I call this article just a teaser or unfinished job or missing the major statistical properties. I grade it from one to ten ( ten being best), this article gets just one. At DA we expect detail reports and correct statistics, any lower than that, it is just a disappointment.
#3 - This comment has been removed for violating our comment policy.
CurousDave
CurousDave   |     |   Comment #5
In addition to these interesting statistics, it would would be interesting to know what percentages of total assets and investible assets (defined for this purpose as, respectively, including and excluding primary personal residences) the residents of the ten top and bottom cities have allocated to CDs, and to savings accounts.
Roundtown
Roundtown   |     |   Comment #6
Charleston S.C. made both lists at #10. Interesting.
OMG
OMG   |     |   Comment #8
That should have been a pretty big tip-off to the author that the wrong tables were being posted. But hey, some authors get repeated free passes.
OMG
OMG   |     |   Comment #7
What tables should have been posted:
a) Top 10 CD-owning cities
b) Bottom 10 CD-owning cities

What tables actually got posted:
a) Top 10 savings cities
b) Bottom 10 CD-owning cities

Totally incongruous and meaningless! Doesn't anyone care? This entire post is just republishing S&P Global's research and it can't even be done right?
NYCDoug
NYCDoug   |     |   Comment #9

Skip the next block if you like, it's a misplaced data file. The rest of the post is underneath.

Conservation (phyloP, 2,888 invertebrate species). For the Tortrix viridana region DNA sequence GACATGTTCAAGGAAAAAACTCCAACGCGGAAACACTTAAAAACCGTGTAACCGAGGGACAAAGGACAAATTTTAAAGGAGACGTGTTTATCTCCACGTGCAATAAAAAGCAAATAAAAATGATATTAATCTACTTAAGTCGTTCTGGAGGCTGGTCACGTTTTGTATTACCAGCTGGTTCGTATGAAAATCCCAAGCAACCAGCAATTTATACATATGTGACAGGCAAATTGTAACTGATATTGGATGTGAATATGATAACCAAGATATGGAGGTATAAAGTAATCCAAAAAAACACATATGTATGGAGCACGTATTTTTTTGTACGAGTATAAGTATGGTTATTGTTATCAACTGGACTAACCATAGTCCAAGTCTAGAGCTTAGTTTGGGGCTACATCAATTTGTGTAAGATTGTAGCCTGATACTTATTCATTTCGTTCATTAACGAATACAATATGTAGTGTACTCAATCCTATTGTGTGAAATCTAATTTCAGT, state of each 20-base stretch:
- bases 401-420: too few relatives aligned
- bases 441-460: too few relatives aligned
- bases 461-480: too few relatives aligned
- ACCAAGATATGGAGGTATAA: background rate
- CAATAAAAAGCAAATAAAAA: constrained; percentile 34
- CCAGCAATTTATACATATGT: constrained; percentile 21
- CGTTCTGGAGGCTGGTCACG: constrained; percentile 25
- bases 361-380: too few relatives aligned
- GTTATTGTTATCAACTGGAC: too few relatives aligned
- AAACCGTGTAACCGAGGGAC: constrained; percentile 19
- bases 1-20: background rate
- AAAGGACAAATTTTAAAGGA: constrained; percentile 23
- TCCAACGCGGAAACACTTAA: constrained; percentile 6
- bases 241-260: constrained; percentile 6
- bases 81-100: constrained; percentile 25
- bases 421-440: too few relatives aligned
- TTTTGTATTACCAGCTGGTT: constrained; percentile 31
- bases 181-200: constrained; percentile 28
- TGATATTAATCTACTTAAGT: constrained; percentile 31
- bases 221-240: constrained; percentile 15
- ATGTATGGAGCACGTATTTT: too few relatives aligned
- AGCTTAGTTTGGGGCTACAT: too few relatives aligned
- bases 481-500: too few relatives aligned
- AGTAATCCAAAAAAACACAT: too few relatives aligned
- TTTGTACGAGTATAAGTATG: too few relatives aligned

Just think of this posting as a test (1) of your visual / intellectual acumen, and (2) your ability to offer constructive criticism ;-)
c_q
c_q   |     |   Comment #12
yeah it is comparing apples to oranges - very confusing! Seattle #1 in savings, but actually #17 in CDs... sounds like a boo-boo putting in the savings numbers instead of CD (considering the title of the article)
kcfield
kcfield   |     |   Comment #10
Hi Lauren and Deposit Accounts Editorial Staff:
You have picked a potentially valuable topic; however the comparisons do not match up. Rather than comparing top to bottom savings cities; or top to bottom cities with respect to CD investments; you have instead compared top savings to bottom CD owning cities--which is a mismatch. Also, it would be helpful to include footnotes with actual reference citations, rather than a vague and unclear reference to looking at largest US Metros and mentioning S & P Global without citing a particular article or reference. This currently reads like an enthusiastic student book report, but with the suggested edits and clarification, could be of value to Deposit Accounts readers. Editors, please look over such articles more carefully before publishing.